Staunton, May 23 –Igor Strelkov, defense minister of the self-proclaimed Donets Peoples Republic, has attracted attention because of his Moscow ties, but now a Russian news agency has suggested that he represents “an Orthodox chekist at the head of a revolution” and asked the broader question -- can an Orthodox oligarch carry out a revolution in a neighboring country?”
Fontanka.ru’s Denis Korotkov says that “’Colonel Strelkov’ isn’t lying.” He “really is who is presents himself to be: a retired Russian office acting out of conviction.” But that assertion, the journalist say, raises the larger issue of whether he and his oligarch backers can carry out a revolution” in Ukraine or elsewhere (fontanka.ru/2014/05/20/223/).
According to the journalist, Strelkov (the literary pseudonym of Igor Girkin) “not a line officer of the GRU” but is “a retired officer of the FSB, a historian and a restoration specialist.” Moreover, as he says, he is “an Orthodox patriot, a supporter of great power views, and a literary figure of the romantic type.” And he has taken part in “three or four wars.”
Strelkov “always has spoken the pure truth about himself.” Indeed, he seems extremely willing to do so and to insist that he “does not represent any state structures” but is “acting in correspondence with what must be changed not only in Ukraine but in Russia as well.”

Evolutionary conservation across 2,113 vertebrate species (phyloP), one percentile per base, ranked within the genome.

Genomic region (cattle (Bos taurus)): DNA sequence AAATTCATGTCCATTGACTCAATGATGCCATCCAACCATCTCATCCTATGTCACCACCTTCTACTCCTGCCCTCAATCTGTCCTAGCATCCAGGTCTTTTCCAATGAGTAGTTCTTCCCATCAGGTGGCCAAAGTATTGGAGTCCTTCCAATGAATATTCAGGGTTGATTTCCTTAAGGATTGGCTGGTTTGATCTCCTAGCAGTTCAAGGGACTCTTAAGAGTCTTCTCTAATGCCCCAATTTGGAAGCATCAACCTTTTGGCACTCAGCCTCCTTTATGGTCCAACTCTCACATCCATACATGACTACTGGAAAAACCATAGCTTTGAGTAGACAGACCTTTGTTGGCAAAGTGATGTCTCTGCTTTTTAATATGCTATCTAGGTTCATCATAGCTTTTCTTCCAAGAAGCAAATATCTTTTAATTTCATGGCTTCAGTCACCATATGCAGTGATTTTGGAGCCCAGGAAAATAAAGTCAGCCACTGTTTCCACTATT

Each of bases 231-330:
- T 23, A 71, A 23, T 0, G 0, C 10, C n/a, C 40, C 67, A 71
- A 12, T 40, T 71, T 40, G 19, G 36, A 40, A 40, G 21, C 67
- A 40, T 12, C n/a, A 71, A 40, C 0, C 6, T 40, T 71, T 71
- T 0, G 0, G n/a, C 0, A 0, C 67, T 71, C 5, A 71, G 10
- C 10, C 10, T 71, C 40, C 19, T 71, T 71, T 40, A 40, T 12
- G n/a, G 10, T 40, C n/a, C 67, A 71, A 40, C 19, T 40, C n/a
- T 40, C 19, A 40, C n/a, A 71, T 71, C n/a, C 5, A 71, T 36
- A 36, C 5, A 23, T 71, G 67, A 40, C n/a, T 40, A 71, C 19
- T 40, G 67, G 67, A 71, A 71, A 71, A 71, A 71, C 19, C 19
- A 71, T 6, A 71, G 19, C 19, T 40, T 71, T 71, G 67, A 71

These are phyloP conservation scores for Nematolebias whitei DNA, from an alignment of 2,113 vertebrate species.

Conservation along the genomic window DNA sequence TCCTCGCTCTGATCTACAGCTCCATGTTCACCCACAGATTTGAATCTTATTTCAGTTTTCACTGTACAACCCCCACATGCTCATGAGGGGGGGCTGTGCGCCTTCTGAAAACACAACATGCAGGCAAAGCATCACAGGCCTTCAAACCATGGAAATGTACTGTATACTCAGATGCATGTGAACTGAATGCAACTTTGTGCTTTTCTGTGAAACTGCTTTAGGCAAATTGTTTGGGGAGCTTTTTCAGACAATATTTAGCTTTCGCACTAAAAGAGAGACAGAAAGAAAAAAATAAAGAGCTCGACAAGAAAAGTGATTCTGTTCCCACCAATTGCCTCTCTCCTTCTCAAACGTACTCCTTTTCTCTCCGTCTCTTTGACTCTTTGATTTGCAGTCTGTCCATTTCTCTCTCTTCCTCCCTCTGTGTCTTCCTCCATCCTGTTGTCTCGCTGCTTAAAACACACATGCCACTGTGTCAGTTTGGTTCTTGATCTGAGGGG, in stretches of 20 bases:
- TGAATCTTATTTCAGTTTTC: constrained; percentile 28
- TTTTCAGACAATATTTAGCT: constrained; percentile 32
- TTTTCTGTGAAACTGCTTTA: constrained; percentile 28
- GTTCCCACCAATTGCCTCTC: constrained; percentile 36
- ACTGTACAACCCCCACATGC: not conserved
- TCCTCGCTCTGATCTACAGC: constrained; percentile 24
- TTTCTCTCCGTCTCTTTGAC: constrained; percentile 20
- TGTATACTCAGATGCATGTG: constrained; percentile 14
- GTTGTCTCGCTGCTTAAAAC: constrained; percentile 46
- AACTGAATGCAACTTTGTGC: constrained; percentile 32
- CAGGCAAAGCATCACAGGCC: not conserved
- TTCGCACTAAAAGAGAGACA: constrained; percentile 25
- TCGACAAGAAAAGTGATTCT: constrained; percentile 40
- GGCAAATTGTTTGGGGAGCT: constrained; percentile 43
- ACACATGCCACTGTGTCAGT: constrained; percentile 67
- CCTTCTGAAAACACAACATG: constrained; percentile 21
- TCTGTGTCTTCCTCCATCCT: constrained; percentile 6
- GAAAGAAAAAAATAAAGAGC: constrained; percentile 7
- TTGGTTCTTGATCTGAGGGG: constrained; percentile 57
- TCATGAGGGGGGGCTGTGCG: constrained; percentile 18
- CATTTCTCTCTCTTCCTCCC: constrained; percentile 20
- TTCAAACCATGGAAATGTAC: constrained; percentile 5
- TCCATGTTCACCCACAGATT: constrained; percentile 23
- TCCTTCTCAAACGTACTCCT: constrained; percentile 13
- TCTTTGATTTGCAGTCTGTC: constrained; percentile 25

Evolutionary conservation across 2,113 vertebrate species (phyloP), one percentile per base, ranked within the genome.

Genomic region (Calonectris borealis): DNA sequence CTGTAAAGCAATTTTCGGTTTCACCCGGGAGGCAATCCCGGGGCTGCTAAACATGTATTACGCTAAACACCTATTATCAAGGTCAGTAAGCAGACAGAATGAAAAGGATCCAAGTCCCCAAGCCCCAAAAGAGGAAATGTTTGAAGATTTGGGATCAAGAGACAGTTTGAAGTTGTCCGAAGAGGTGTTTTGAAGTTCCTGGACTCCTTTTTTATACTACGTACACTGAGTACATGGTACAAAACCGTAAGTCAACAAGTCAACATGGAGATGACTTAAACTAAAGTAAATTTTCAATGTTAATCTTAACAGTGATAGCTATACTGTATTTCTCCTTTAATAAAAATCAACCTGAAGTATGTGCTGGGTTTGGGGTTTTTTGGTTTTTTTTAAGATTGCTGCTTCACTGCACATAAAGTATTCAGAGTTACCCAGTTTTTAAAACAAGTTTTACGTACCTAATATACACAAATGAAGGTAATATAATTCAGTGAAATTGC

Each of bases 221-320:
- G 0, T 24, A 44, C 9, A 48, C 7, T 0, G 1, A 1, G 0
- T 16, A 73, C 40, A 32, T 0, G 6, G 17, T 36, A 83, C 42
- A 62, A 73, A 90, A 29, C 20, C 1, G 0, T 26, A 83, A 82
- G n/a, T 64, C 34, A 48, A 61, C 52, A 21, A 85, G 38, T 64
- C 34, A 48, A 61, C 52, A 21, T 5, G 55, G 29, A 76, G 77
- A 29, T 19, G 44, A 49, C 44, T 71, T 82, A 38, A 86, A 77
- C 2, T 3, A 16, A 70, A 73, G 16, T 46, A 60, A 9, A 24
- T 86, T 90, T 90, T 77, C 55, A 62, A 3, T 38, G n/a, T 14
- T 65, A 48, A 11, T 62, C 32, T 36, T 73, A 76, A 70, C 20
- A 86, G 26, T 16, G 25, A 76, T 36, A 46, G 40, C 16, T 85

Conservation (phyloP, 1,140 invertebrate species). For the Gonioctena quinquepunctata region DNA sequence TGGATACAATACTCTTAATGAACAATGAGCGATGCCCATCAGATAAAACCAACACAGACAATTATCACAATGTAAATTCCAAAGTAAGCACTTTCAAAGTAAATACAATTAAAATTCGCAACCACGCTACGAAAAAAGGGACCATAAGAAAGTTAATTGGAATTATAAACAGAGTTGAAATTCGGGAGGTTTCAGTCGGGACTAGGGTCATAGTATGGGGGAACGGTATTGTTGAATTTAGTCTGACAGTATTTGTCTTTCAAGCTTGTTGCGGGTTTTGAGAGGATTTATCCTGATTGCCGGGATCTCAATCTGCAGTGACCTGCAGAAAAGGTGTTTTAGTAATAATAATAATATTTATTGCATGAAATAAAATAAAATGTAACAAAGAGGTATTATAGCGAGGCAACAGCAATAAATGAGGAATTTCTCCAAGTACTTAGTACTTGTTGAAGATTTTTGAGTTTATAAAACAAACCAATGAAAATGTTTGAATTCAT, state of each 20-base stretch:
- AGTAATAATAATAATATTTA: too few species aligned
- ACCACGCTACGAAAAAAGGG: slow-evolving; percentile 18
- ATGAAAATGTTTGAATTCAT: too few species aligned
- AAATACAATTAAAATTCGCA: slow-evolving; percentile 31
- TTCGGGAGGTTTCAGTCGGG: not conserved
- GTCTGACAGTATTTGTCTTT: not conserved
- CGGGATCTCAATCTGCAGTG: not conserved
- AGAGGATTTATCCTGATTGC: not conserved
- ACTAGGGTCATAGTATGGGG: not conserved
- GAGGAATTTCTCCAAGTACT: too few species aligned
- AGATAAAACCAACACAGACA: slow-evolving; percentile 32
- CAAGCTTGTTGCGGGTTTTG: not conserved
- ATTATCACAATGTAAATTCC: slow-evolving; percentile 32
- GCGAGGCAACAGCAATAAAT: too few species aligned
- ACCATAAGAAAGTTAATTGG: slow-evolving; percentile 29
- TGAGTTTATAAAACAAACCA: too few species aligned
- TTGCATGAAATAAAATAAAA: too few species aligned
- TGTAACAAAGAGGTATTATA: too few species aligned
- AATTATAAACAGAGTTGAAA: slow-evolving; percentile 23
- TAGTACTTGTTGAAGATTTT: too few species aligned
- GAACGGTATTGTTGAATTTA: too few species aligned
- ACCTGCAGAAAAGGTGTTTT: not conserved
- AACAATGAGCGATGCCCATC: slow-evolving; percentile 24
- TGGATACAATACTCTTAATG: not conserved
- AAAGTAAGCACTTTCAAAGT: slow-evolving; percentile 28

But that raises questions that Kortkov doesn’t ask: Has Strelkov-Girkin adopted the tactic of hiding in plain sight, by creating a legend that would allow for deniability? Or is his appearance an indication that the line between official and unofficial is now so blurred, that people with private means and power may be in a position to make a revolution?
People of both kinds have existed at various points in Russian history, most famously during the Russian civil war, when self-proclaimed figures emerged to raise armies and try to change history. And they certainly to have been used by Soviet and Russian special services abroad when deniability was a requirement and confusion a tactical necessity.
But this article raises three even more disturbing possibilities: It suggests Moscow may not always be able to control those it has encouraged. It indicates that Russian nationalists close to Orthodox Church are actively involved in these troubled waters. And it shows that people like Strelkov-Girkin have as their ultimate goal not neighboring countries but Russia itself.